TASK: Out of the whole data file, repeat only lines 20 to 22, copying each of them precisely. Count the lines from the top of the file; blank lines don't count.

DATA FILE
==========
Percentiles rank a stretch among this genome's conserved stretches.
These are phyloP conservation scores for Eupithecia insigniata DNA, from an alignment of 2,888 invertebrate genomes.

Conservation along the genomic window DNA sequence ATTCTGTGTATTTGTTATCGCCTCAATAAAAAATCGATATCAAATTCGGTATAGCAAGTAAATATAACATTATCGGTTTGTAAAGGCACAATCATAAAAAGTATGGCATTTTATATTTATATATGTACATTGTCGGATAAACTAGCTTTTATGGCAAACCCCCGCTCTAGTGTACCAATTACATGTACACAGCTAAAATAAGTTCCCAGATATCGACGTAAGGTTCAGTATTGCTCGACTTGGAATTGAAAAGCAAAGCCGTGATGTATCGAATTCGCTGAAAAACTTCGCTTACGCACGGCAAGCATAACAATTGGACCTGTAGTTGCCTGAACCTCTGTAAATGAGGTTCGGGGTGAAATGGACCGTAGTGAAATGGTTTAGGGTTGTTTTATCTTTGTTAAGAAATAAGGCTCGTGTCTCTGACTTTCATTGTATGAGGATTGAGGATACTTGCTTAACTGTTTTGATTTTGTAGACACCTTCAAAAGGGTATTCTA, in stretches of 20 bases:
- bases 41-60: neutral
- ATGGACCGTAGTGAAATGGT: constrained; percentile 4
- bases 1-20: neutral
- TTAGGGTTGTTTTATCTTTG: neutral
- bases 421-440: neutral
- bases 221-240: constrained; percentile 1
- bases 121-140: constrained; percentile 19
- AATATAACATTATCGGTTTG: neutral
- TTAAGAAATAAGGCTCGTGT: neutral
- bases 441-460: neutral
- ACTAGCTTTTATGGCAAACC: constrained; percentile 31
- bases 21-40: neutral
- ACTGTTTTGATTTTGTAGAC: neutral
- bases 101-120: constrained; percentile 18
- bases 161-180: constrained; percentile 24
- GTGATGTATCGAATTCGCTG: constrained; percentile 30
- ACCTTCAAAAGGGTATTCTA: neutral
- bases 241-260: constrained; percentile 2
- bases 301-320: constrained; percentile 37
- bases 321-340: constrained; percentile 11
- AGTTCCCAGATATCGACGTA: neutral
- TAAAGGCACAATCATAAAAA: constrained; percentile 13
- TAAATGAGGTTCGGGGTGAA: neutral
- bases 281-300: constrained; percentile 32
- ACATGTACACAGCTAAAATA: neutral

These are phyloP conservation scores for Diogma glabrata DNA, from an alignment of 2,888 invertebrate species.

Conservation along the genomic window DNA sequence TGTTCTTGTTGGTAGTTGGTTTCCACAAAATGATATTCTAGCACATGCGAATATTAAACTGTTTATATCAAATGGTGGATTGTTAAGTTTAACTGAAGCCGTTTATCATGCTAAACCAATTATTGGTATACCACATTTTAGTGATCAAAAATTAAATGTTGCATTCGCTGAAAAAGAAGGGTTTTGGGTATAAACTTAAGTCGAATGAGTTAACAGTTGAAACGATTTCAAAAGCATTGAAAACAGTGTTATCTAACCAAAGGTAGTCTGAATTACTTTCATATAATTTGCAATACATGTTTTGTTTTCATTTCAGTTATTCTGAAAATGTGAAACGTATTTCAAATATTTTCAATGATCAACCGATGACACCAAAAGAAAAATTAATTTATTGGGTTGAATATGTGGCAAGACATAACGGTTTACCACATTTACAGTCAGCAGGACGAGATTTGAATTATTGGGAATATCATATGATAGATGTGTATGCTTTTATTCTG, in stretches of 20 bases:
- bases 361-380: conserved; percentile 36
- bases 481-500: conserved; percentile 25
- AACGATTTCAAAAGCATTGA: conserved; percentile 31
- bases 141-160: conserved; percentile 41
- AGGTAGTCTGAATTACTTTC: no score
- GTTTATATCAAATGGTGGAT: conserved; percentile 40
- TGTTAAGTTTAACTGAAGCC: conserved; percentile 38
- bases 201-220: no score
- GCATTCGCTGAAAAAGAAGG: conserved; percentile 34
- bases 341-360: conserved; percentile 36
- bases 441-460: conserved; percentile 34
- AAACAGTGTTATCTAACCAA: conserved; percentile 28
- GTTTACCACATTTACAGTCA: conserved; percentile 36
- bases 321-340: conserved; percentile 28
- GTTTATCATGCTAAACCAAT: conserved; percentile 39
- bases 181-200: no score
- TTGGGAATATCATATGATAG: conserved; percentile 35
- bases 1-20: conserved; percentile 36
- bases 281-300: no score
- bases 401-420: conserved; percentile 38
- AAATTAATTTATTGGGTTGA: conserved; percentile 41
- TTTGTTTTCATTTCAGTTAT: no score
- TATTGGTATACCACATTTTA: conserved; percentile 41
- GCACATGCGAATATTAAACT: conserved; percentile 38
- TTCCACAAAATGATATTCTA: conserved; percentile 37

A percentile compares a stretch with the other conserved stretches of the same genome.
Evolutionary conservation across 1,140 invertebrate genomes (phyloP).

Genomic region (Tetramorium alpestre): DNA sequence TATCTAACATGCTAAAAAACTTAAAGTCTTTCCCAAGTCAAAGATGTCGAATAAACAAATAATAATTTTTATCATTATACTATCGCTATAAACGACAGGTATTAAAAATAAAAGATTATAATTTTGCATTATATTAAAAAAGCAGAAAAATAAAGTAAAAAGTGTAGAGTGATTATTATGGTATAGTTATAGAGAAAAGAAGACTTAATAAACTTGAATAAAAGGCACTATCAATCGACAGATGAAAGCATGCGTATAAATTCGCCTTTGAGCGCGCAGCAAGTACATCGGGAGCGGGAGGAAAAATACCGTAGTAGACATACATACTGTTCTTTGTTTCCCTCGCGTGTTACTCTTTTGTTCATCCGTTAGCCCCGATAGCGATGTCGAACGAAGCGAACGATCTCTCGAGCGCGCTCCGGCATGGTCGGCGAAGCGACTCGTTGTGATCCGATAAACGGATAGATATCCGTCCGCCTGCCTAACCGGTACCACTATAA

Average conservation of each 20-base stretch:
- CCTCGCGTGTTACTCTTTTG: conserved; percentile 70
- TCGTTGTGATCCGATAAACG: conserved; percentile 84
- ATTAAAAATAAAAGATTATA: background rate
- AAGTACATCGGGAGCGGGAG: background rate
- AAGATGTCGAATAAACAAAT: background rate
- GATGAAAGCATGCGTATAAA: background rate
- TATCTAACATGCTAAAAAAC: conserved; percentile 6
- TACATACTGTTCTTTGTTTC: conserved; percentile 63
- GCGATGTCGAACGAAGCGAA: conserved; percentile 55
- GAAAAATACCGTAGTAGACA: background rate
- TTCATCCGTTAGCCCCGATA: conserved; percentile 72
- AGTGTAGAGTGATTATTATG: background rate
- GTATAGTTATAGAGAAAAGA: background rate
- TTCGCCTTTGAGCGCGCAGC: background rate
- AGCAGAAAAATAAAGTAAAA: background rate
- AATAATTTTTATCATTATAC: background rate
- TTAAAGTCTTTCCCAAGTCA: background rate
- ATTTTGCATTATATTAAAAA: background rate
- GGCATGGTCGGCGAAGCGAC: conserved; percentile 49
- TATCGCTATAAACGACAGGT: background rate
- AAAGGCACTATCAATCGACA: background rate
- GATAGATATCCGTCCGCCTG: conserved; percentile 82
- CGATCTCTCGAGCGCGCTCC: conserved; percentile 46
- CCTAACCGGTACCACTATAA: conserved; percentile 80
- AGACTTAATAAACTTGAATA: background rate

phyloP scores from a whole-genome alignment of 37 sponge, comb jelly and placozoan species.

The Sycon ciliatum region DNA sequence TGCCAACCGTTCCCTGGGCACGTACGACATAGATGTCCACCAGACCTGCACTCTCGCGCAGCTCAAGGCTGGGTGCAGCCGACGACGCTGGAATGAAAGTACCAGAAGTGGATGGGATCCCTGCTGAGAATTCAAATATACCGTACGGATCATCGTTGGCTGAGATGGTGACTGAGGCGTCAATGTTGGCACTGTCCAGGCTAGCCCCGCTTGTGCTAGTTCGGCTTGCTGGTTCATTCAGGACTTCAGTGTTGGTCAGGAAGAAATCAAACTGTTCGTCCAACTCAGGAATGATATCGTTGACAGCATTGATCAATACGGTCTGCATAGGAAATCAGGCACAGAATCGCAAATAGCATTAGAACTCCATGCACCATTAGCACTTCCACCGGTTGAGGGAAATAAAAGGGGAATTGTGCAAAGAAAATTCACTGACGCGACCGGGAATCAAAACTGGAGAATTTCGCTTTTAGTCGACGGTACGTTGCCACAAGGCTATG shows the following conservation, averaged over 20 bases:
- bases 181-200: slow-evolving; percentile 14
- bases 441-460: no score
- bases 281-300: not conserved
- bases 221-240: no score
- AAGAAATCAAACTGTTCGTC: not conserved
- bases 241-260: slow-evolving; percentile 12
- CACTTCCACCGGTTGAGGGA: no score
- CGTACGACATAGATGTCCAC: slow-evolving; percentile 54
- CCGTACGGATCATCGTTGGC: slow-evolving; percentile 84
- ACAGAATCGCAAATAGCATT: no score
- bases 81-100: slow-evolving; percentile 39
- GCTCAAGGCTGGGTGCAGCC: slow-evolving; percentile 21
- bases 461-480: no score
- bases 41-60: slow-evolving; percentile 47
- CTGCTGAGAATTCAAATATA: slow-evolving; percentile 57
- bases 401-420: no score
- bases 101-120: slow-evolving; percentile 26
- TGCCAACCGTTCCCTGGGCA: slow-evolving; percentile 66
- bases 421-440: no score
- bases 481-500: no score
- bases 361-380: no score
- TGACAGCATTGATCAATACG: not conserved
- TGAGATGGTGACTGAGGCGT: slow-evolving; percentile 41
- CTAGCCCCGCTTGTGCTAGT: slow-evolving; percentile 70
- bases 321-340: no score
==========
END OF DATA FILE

- ACCTTCAAAAGGGTATTCTA: neutral
- bases 241-260: constrained; percentile 2
- bases 301-320: constrained; percentile 37